The last stop before finishing our memorable Namibia vacation in Etosha National Park was at a veritable UNESCO World Heritage Site, the world-famous stone-age rock engravings of Twyfelfontein in the Kunene region of north-western Namibia. For more photographs and info about this fascinating place, a glimpse of a petrified forest, some more roadside giraffes and another African sunset photo continue after the jump…
A big giraffe sleeping all curled up like a dog? Are you kidding me? But look for yourself! If you want to find out if this really was a sleeping giraffe, and to read about our lonesome but fascinating hike to a cave up in the Erongo mountains were we found bushmen’s paintings and and carvings presumed to be more than five thousand years old, continue after the jump…. Continue reading “Namibia Explored – Erongo Mountains”
It’s travel day! We’re sitting at Windhoek Airport awaiting our flight back home to Germany after three magic weeks in Namibia.
While waiting for boarding I want to share the next episode of my “Namibia Explored” series, our trip from Swakopmund to Cape Cross.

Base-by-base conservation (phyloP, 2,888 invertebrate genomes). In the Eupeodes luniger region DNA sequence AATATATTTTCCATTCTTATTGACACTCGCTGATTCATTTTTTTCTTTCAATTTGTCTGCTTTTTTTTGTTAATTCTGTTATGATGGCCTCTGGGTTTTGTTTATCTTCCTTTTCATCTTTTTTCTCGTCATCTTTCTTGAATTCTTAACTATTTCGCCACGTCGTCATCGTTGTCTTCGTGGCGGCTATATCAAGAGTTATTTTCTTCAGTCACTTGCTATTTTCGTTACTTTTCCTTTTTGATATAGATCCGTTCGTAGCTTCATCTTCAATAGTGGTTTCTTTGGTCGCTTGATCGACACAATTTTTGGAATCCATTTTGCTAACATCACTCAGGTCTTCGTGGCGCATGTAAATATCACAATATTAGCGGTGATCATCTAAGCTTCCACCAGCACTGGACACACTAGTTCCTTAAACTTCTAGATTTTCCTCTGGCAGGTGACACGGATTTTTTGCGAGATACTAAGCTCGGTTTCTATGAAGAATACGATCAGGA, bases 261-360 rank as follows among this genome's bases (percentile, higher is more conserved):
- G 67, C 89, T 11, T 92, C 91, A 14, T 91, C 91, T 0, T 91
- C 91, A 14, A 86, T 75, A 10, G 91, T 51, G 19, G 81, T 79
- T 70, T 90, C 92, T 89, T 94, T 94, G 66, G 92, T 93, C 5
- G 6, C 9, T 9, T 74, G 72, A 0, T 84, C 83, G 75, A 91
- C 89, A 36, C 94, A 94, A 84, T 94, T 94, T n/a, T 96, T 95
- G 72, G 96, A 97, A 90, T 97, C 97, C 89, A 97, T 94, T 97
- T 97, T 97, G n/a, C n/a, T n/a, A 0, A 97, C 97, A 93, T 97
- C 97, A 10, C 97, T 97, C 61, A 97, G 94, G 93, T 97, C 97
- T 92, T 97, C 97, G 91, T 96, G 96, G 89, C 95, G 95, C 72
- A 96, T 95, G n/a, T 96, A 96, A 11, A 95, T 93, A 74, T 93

Cape Cross actually has two major attractions, one of which heavily relates to Nuremberg.
To find out what it is and see some more photos of a colony of 250.000 seals continue after the jump….
It was a long trip down the Oregon Coast. I had sunshine on white sandy beaches and spectacular views of a blue Pacific Ocean. I had the incoming seafog turn the coastal rain forest trees to misty giants while hiking along the cliffs of Cape Lookout. I saw seals, and I saw grey whales. My last highlight of this splendid day was the beacon of historic Hecata Lighthouse near Florence, where I’m spending the night. This coast is magic. If you haven’t visited it put in on your bucket list.
The Hecata Head Light was built in 1894, the 56-foot (17 m) tall lighthouse shines a beam visible for 21 nautical miles (39 km; 24 mi), making it the strongest light on the Oregon Coast.
Photo taken with the Olympus OM-D E-M1 and the mZuiko 40-150mm F/2.8 Pro Zoom. Image specs are 1/200 sec at f/3.2 and ISO 200. Focal length was 67mm.
Have a good Sunday!